TV

Study of Canadian TV access levels released

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Media Access Canada has just released a study of captions and audio description on Canadian television which found that broadcasters are fulfilling their captioning obligations but falling behind on audio description.

The study found that all ten broadcasters were meeting or exceeding the caption quotas set by the Canadian Radio-television Telecommunications Commission, although the quality of captions was variable. However, seven broadcasters were not meeting the requirement to provide 4 hours of audio described programs per week.

The study, which was carried out by Analysis and Research in Communications Inc., is the first to measure accessibility in Canadian Broadcasting since 1992.


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American disabilities association argues for sensible audio description regulations

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The American Association of People with Disabilities (AAPD) has made a submission to the Federal Communications Commission (FCC), making numerous recommendations about how audio description should be regulated when it is introduced as a compulsory service on television next year.

Under provisions of the Twenty-First Century Communications and Video Accessibility Act of 2010 rules regarding mandatory levels of audio description will be reinstated on 8 October 2011, with required hours of described programming beginning in the first quarter of 2012.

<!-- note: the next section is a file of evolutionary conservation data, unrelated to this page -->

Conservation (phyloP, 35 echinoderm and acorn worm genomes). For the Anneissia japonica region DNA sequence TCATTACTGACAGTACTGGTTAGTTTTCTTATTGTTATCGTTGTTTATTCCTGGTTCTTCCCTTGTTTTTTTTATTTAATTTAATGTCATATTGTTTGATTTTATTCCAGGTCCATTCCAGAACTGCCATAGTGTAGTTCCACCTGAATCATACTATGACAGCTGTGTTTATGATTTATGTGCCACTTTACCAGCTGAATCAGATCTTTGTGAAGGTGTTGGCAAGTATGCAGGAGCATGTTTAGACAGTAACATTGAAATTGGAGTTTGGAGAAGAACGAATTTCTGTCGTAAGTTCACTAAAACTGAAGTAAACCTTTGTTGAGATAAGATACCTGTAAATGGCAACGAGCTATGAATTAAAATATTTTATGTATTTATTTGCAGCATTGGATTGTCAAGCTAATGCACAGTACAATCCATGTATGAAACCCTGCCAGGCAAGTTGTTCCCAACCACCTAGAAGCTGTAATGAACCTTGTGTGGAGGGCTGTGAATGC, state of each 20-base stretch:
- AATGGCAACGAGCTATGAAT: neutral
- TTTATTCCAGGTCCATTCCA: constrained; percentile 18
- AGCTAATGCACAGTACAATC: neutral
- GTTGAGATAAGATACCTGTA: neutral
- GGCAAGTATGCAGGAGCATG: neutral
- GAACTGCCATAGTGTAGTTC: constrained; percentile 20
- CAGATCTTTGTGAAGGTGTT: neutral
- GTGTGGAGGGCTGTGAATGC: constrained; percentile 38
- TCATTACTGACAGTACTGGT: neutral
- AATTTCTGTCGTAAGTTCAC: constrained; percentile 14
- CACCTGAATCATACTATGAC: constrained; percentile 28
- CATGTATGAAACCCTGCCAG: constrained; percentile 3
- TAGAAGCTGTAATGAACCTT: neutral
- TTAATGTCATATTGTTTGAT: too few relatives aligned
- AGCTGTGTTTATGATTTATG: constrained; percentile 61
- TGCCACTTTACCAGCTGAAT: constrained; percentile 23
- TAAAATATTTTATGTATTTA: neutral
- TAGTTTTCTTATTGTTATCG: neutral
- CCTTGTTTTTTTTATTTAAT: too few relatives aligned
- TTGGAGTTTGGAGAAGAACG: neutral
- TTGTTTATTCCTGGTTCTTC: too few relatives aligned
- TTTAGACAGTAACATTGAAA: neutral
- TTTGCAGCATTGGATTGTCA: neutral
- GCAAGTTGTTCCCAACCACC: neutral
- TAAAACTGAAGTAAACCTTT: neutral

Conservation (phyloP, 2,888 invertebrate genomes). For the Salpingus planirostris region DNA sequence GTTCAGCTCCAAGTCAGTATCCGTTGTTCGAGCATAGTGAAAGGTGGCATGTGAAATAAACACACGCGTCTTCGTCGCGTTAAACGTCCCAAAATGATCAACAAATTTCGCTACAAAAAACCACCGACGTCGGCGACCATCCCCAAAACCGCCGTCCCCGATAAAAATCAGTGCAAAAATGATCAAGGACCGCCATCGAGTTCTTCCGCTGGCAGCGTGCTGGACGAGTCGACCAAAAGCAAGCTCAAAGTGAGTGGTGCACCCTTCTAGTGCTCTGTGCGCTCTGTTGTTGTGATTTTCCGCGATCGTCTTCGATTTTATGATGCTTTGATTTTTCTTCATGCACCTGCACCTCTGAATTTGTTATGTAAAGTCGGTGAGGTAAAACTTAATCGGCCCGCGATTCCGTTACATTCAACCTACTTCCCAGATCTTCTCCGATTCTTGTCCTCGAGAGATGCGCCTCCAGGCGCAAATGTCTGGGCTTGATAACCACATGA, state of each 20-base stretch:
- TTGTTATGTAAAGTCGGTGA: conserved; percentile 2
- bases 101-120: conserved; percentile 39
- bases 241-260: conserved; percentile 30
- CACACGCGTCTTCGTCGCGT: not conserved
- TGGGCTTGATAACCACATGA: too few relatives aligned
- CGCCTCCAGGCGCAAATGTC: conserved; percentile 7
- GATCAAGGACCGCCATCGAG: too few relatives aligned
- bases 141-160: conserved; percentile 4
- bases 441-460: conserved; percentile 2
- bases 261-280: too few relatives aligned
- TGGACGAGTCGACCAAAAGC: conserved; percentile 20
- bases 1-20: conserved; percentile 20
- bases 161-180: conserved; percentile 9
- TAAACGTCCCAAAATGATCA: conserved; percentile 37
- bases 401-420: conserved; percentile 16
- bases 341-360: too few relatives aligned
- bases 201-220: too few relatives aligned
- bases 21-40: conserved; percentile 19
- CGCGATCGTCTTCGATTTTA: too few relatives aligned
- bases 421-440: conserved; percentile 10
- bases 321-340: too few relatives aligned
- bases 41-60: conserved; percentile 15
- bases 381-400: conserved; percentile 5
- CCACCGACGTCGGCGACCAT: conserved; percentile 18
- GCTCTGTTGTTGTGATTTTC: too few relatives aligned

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Report on captioning in the European Union released

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The European Federation of Hard of Hearing People (EFHOH) has released a report which looks at levels of captioning on audiovisual media across the European Union.

The EFHOH, which has been campaigning for increased levels of captioning for the last ten years, notes that some countries have made great progress in that time. The United Kingdom, the Netherlands and France now have 100% captioning on their main television channels, but other countries are lagging behind.

The EFHOH notes that there are 50 million Deaf and hearing impaired people in Europe, and believes that 100% of programs on all public TV channels should be captioned by 2020.


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World Blind Union releases audio description toolkit

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The World Blind Union (WBU) has released a comprehensive document which aims to increase the awareness and availability of audio description throughout the world.

The ‘World Blind Union Toolkit on providing, delivering and campaigning for audio description on television and film’ was developed with input from WBU members in many countries. It explains what audio description is, describes the technical methods used to deliver it on various media, and provides sample of audio description and real-life case studies of people who use it.


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